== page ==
Sunday, 14 December 2014

Minamishima, Melbourne - 11 December 2014

I wasn't planning on visiting Minamishima. In fact I had never heard of Minamishima til the weekend before I flew down to Melbourne for a business trip. My wife was browsing around Instagram one night and randomly discovered Minamishima, a sushi-ya that was describe to be "just like Japan". Being the sushi nut that I am, I declared that I needed to visit Minamishima. Fortunately, I was able to secure a Thursday night booking quite easily as they had only just opened for about a month and are not that widely known... yet.

Sushi chefs displaying their craft (Koichi Minamishima in background)
Minamishima was opened by chef Koichi Minamishima in November after spending many years at Kenzan as their sushi chef. Minamishima is located in a quiet, nondescript space just off Bridge Road in Richmond. The dining room is just like a sushi-ya in Japan. Diners are seated along a wooden counter (with enough seating for twelve) and get to watch two sushi chefs meticulously prepare each piece. There are also a few tables at the back for groups, but the seats at the sushi bar are the best seats in the house!

Table setting at Minamishima
There is no menu at Minamishima. Instead there is a $150 omakase menu that consists of an appetiser, 15 pieces of nigiri sushi, shinjo-wan (fish dumpling in clear broth) and one dessert. You can also choose to have sake or wine pairings for $70. I opted for the sake pairings. Like the food, the sakes start off light, making its way up to stronger and richer sakes.    

Appetiser: pumpkin, mustard greens, eggplant, tomato
The meal started with an appetiser of assorted vegetables. There was a tomato cooked in dashi, eggplant cooked in a sweet and savoury sauce, mustard greens topped with bonito flakes and pumpkin. Each of these vegetables were well cooked and enjoyable. 
King Dory
The first nigiri of the night was king dory.The king dory had a firm texture and a mild, sweet flavour. This piece was already seasoned with light soy by the sushi chef.

The first sake of my sake pairing was Kirei Shuzo Karakuchi 80 Junmai Nama Genshu from Hiroshima. This was a light refreshing sake that was dry on the palate, which went well with the milder flavoured fish early in the omakase menu.

Seared alfonsino
The next piece was seared alfonsino from New Zealand. The texture of this piece was soft and melting in the mouth and the gentle sweetness of the alfonsino was paired with grated radish.

King George Whiting
Alfonsino was quickly followed up with King George Whiting. This was the first piece where the chef instructed me to use soy sauce. The King George Whiting was impeccably fresh and a shiso leaf was hidden underneath to add a refreshing, peppery note to the whiting's subtle flavours.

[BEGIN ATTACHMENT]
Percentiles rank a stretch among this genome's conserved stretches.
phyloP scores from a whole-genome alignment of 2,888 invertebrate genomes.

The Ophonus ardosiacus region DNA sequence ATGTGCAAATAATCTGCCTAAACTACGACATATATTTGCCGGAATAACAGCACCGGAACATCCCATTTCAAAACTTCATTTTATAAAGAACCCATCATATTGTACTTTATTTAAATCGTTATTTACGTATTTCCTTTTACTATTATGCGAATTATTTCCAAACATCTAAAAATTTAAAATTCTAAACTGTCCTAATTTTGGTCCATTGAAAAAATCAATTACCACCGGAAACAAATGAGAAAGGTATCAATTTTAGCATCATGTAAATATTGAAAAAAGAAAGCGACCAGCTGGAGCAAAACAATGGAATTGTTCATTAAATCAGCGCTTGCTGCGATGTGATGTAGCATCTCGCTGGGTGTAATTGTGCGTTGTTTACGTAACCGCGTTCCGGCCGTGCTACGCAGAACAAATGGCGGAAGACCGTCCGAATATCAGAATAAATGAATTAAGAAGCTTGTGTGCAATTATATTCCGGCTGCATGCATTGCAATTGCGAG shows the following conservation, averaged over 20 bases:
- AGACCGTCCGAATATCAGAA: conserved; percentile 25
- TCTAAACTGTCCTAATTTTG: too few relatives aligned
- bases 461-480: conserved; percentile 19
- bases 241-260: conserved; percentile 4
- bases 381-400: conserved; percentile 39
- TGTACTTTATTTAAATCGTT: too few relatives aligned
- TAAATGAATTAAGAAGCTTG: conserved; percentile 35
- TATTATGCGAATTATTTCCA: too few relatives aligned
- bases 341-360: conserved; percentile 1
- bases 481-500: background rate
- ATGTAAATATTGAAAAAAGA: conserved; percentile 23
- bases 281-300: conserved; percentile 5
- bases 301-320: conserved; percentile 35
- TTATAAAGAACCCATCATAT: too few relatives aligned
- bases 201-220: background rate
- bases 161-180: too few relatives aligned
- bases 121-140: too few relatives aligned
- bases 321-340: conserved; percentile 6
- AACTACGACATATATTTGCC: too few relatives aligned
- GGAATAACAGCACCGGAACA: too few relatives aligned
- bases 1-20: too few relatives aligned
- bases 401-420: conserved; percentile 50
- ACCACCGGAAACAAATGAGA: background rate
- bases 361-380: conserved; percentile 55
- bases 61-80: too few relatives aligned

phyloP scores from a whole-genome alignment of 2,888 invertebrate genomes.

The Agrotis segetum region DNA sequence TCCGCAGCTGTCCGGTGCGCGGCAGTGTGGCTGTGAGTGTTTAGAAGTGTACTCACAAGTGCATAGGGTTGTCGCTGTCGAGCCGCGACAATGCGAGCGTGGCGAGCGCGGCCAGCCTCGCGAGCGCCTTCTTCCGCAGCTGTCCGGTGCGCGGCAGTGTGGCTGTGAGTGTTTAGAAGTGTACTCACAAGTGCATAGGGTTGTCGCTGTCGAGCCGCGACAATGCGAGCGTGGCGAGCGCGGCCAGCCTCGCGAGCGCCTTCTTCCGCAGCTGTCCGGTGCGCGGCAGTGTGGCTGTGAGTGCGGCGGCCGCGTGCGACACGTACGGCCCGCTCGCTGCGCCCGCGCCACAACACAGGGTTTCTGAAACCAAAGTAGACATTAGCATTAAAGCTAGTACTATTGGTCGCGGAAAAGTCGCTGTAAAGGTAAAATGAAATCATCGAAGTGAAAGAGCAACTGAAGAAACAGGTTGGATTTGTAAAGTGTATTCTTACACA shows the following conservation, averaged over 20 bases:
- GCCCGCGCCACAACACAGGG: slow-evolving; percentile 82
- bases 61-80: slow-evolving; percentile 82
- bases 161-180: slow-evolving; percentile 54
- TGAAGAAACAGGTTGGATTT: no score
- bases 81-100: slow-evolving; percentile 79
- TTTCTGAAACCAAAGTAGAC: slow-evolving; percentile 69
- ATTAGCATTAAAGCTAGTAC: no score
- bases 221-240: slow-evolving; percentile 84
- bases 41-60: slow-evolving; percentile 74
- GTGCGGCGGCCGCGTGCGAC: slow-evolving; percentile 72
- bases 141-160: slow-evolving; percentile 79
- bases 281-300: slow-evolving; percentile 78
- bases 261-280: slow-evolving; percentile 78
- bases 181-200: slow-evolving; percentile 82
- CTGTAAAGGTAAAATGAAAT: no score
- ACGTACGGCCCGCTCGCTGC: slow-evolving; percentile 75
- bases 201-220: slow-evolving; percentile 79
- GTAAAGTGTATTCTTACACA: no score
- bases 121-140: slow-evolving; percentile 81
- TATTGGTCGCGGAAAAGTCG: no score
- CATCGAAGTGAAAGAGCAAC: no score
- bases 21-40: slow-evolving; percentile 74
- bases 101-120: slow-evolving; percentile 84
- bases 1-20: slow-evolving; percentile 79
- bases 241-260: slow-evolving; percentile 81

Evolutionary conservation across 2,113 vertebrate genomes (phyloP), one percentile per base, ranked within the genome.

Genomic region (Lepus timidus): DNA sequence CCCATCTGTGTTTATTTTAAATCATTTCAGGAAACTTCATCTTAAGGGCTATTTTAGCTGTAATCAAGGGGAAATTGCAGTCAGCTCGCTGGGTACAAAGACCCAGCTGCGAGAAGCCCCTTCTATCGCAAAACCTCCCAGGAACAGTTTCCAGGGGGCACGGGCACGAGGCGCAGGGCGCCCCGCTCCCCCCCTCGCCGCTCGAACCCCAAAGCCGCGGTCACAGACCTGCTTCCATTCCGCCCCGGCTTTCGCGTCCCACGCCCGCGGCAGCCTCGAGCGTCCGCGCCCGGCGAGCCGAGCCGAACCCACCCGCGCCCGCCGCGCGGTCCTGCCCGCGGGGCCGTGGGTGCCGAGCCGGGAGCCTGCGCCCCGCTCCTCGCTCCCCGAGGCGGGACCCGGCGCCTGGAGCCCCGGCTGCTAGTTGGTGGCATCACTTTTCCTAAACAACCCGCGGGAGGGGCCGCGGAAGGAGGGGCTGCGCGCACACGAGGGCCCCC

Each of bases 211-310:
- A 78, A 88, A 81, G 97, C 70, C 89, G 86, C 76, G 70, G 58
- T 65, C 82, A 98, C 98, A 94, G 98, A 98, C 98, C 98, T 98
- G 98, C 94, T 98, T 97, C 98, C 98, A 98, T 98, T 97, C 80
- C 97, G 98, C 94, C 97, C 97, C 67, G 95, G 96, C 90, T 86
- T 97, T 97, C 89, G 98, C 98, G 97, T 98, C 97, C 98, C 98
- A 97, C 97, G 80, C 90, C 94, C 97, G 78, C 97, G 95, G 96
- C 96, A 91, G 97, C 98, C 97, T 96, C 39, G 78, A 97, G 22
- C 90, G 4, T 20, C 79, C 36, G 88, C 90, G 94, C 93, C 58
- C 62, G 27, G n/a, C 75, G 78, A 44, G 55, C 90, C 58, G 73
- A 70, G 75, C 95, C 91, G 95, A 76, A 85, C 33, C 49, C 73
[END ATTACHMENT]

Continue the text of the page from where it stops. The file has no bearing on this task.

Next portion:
Next was octopus from Western Australia. The octopus was pleasingly tender whilst still retaining a slightly chewy texture. There was a nice depth of flavour that was brought out by tsume.       

The texture of calamari was amazing! The calamari was expertly scored to tenderise the flesh, which gave it an almost milky texture. The calamari was simply seasoned with lemon and shiso salt to draw out the sweetness of the calamari.  

Japan may have botan ebi, but scampi (from New Zealand) is a more than capable substitute. This scampi had an intense sweetness and a beautifully creamy flesh. Mindblowingly good!

The next sake was Dewazakura Junmai Ginjo Dewa Sansan from Yamagata. This sake was soft and deep flavoured with a good amount of acidity and a clean, crisp finish.      

Tairagai (pen shell)
The next three pieces were shellfish that Minamishima has imported from Japan. All three were special and are rarely seen in Japanese restaurants in Australia. 

Tairagai is a bit like scallop except I think tairagi has a better texture for sushi. The meat is firmer and more much substantial. This piece was seared, which brought out even more of the tairagai's sweetness and umami. This was my favourite out of the three Japanese shellfish.

Mirugai (geoduck)
Mirugai (from Japan) was cut into strips and topped onto a block of rice and wrapped with nori to form a gunkan. I loved the crunchy texture of the geoduck, which was sweet and carried the aroma of the sea.      

Torigai (cockle)
Next was torigai (also from Japan). It had a slightly chewy and springy texture. The cockle's sweet flavour was paired with ginger. 

Engawa (flounder fin)
Engawa (the muscle of the dorsal fin of the Japanese flounder) was pure bliss! This part of the flounder has a high fat content, which made it very soft and melting in the mouth. There was an incredible depth of flavour and the sweet aroma of the engawa spread across my palate.